The above graphic from SharpFootballStats.com shows the rigidity between the tackles which, when schedule-adjusted isn’t too shabby. Where they are quite shabby are in the pass rush and when that’s equated with an injury-riddled but best-coached offensive line in the league it’s going to equal up to some air yard punishment. The Redskins now sport only a single player in Sports Info Solutions’ Pressure% top-100 and that’s linebacker Ryan Kerrigan all the way down in 79th place. Match that up with New England’s 4.4% Adjusted Sack Rate (sixth-best) and Tom Brady is going to have all day to scan the field. After seeing the field for 89% of the snaps against a tough Buffalo team, expect Josh Gordon to be the main benefactor here.
Favorable Defensive Matchups
An often overlooked stat, the Jacksonville Jaguars offensive line has committed by far the largest amount of penalties as a unit. We don’t get any points for opposing penalties but these are commonly the approach of players being overmatched at the point of attack and at the very least they halt otherwise promising drives. The Jags’ tackles are set to have their hands full with Brian Burns and Shaq Thompson coming off the edge and Carolina’s upper echelon pass coverage is sure to be a roadblock for the Gardner Minshew hype train.
As mentioned above, I don’t expect this to be an easy game for Washington. Playing from behind against the best defense in the league won’t bode well.
Taylor Lewan couldn’t be coming back at a better time to help anchor the left side of the line for Tennessee as Jerry Hughes and the Buffalo Bills come to town. If this game happened just a week earlier this would have been my under-the-radar play of the week but instead, we’ll just have to watch a great Lewan/Hughes fight on every snap. This is still a defense I wouldn’t mind playing in season-long and they’ll undoubtedly still be in my GPP player pool. Shaq Lawson and Ed Oliver will nonetheless be a lot to handle for a Titans team that had given up 17 sacks through the first three weeks of 2019.
Favorable Running Back Matchups
The above rushing aFPA graph will work exactly the same way as the QB aFPA graph worked; tall lines on the left are areas we want to attack and short lines on the right should make you second guess the fantasy pieces associated with those offenses.
Green Bay has a great matchup, now we just need to figure out what the hell to do with this backfield. Packer injuries could make it an easier decision than most weeks with Davante Adams and Jamaal Williams both slated to miss Week 5. Aaron Jones is likely to see a sizeable uptick on his 62% snap share (check out 4for4’s Snap App for a comprehensive look at every player’s usage) and a good amount of that should be in the pass game where Adams’ nine targets per game are sure to be missed. That type of utilization will put him in the Saquon Barkley stratosphere of running back pass catchers and will give him a chance to duplicate Barkley’s Week 1 when he turned a mere 15 touches into 139 all-purpose yards.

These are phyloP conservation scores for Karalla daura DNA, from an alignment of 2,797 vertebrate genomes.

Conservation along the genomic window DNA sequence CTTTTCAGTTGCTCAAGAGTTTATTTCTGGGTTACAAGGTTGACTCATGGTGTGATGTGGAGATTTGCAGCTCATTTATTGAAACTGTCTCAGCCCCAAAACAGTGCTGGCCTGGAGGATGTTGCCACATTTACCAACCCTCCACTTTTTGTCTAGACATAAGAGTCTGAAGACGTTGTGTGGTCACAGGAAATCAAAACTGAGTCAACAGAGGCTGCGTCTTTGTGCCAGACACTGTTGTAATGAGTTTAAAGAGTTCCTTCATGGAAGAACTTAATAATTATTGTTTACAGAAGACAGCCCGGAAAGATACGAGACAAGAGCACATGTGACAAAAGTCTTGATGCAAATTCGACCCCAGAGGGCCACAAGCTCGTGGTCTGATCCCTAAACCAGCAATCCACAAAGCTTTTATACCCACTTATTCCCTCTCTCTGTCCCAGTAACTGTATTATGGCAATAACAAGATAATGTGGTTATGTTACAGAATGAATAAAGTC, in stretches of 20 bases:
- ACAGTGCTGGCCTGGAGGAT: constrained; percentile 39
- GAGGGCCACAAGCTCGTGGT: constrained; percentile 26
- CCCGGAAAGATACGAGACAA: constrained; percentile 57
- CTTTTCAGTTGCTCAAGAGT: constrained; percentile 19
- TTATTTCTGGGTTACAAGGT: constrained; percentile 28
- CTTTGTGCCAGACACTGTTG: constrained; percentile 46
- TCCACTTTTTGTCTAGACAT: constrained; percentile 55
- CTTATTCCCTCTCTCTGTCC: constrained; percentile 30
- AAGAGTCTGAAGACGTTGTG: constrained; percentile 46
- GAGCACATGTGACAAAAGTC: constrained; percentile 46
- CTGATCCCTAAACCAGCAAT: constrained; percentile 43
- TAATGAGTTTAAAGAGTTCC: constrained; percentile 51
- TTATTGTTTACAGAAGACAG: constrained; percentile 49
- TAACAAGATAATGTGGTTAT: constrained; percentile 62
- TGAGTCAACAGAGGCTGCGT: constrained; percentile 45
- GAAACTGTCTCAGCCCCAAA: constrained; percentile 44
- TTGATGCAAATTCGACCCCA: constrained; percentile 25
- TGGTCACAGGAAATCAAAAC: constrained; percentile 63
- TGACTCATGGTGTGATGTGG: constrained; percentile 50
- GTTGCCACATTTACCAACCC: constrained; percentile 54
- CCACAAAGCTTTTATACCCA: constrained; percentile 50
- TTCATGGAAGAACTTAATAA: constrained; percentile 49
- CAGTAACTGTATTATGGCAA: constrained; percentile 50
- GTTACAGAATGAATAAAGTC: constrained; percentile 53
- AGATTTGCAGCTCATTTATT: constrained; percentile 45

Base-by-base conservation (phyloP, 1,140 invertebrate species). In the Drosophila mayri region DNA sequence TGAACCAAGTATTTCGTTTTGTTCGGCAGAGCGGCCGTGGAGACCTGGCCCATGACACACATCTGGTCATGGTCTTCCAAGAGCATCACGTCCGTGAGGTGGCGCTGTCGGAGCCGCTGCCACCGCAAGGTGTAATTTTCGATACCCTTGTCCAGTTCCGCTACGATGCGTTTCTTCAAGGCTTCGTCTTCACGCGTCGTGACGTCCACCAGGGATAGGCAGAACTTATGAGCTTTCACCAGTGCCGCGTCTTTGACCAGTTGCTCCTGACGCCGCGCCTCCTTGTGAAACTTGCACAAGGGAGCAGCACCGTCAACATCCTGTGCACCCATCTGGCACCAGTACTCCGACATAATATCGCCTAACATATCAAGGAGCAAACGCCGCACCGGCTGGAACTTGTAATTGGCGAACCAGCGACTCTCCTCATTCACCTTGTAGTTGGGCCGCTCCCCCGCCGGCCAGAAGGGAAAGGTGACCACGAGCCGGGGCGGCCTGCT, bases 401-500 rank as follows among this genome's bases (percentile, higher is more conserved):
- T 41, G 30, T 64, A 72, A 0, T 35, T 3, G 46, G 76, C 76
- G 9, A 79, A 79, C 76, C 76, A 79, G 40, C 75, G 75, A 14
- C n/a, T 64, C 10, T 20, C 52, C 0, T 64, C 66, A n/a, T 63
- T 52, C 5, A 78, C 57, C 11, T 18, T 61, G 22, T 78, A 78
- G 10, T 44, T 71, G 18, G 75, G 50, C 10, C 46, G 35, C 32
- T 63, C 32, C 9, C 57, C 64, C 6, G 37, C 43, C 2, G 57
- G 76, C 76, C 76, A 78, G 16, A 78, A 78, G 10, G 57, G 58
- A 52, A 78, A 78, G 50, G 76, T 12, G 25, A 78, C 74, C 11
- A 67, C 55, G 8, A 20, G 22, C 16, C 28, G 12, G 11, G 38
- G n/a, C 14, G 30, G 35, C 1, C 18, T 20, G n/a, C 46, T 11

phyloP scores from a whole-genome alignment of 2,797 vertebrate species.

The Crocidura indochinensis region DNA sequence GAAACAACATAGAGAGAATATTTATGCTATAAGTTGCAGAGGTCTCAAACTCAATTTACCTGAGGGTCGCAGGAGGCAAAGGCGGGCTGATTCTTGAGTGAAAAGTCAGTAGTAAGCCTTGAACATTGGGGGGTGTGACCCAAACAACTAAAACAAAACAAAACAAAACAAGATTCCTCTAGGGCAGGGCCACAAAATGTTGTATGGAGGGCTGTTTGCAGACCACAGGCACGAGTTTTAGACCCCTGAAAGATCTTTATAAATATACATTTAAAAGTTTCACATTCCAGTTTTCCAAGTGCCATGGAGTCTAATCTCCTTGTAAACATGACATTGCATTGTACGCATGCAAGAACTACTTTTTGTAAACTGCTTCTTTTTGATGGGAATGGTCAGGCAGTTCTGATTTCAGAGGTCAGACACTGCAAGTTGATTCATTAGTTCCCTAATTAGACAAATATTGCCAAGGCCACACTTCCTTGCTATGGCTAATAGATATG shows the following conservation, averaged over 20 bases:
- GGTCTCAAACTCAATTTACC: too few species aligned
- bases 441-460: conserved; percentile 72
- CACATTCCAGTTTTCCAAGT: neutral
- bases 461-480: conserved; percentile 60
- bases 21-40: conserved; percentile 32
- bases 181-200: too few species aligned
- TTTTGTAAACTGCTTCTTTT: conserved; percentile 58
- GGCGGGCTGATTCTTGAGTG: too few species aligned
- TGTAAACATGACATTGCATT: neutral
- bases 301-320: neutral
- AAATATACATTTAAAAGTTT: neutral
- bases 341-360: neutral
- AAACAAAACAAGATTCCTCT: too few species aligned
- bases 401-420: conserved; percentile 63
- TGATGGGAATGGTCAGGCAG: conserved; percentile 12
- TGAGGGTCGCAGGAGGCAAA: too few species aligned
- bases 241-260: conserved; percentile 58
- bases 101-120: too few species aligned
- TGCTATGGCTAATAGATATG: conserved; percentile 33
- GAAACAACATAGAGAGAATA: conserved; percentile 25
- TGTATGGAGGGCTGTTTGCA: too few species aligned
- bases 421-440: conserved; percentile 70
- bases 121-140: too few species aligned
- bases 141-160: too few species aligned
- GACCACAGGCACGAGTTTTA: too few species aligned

James Conner set a season-high with 18 touches last week with backfield-mate Jaylen Samuels running a Wildcat formation while Pittsburgh did whatever they wanted to the division rival Bengals in a 27-3 victory. The 18 touches were likely the lowest possible outcome in a game the Steelers were winning so handily but an ankle injury reduced him to a sort of rotational back in the second half. This week’s contest should be much more competitive and will likely force the Steelers’ hand in keeping the best players on the field. That should give Conner touches in the 20-25 range against a Baltimore defense that has allowed 434 yards and six touchdowns on the ground through the last two weeks.
Running Backs with Bad Matchups
As opposed to breaking down every bad matchup through the rest of the slate, here are some running backs I’m looking to avoid because of their poor offensive line and the strong defensive fronts they will be facing:
- Josh Jacobs, Raiders
- Peyton Barber, Buccaneers
- Adrian Peterson, Redskins
- Latavius Murray, Saints (We can probably sadly just drop him until Brees returns)
That’s all I’ve got for this week, everyone. If there’s something you’d like me to dig into specifically with regards to offensive line vs. defensive lines please give me a shout! For further reading regarding our aFPA statistic and how to use it in your favor, give John Paulsen’s Sneaky Starts series a read!